Tuesday, March 15, 2011

Olive Kitteridge by Elizabeth Strout

A collection of 13 short, intertwined stories Olive Kitteridge won the 2009 Pulitzer Prize for fiction. Set in Maine the vignettes center around Olive, a former math teacher, her husband Henry, son Christopher, and the people who come in and out of her life. She is an overweight, gruff, and domineering woman. At times the reader can't stand Olive and her manipulative ways. At other times, we have empathy for her, and sometimes we even like her.

The stories progress chronologically as Olive and Henry age. We see her at her son's wedding, helping a young anorexic, surviving an attack, tending to a sick husband, becoming a grandmother and reflecting on life. Most of the secondary characters in the vignettes are people on whom she has had some influence, her family and students. In some of the stories, Olive makes only a brief appearance. Could this be because the stories had been published as stand alone pieces of literature? Or, is it because we need a break from the intense scrutiny that Strout imposes upon Olive.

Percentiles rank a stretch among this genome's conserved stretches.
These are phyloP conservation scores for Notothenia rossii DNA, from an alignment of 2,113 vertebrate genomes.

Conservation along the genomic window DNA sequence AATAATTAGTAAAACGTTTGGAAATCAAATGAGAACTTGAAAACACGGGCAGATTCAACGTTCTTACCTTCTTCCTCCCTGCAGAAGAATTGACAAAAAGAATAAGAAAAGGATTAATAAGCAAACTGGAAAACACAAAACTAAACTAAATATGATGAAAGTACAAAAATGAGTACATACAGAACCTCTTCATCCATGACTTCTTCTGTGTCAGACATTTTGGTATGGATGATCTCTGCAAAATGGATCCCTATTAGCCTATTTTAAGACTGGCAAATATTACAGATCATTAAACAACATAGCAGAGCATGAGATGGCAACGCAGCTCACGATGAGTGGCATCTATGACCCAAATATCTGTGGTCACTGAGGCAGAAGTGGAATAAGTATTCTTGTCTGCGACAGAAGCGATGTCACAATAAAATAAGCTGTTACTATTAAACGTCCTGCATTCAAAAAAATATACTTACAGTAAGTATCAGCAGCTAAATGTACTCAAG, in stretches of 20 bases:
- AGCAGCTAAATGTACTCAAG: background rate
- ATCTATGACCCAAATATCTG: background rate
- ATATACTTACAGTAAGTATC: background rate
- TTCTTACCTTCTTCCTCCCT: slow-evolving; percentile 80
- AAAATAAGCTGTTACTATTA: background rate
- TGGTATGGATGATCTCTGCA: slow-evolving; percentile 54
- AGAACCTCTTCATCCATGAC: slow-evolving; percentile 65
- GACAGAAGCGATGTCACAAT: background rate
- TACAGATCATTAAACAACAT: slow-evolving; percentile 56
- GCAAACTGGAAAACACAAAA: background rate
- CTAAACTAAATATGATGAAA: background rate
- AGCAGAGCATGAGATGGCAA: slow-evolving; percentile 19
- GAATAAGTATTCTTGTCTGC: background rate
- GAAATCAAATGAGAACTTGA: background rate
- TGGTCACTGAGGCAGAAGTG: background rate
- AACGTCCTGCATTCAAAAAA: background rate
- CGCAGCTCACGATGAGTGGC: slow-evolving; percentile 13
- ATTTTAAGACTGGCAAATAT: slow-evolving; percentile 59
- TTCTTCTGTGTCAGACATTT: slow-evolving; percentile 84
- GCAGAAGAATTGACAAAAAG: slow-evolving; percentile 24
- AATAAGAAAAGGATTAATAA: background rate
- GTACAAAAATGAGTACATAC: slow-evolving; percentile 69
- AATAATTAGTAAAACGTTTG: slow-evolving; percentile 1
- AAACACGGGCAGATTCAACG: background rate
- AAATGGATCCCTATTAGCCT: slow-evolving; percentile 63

One of the most dramatic stories, Incoming Tide, is one in which Olive, during a conversation with a former student, Kevin, who sits and contemplates suicide, witnesses a young girl slip off a steep craggy ledge into the ocean. She screams at him to hurry and save the girl from drowning. He dives into the water and tries to bring her ashore. The abrupt end of the narrative leaves the reader pondering whether she was, indeed, saved and also whether the two would be a couple after the incident. The theme of suicide is a frequent one in the book and it is interesting how each character who tenders those thoughts handles it.

Olive Kitteridge is a book that could be revisited again and could be put under a critical lens. Olive is really multidimensional despite her seeming predictability. As she ages she becomes a more lonely old woman whom the reader feels has missed out on the fun in life. At the book's end she feels gratitude and regret, but also a desire to keep living. In a poignant and insightful thought, she reflects,
"What young people didn’t know . . . They did not know that lumpy, aged, and wrinkled bodies were as need as their own young, firm ones, that love was not to be tossed away carelessly, as if it were a tart on a platter with others that got passed around again. No, if love was available, one chose it, or didn’t choose it”
Olive Kitteridge will be a memorable person in the continuum of our literary heritage - a very good read.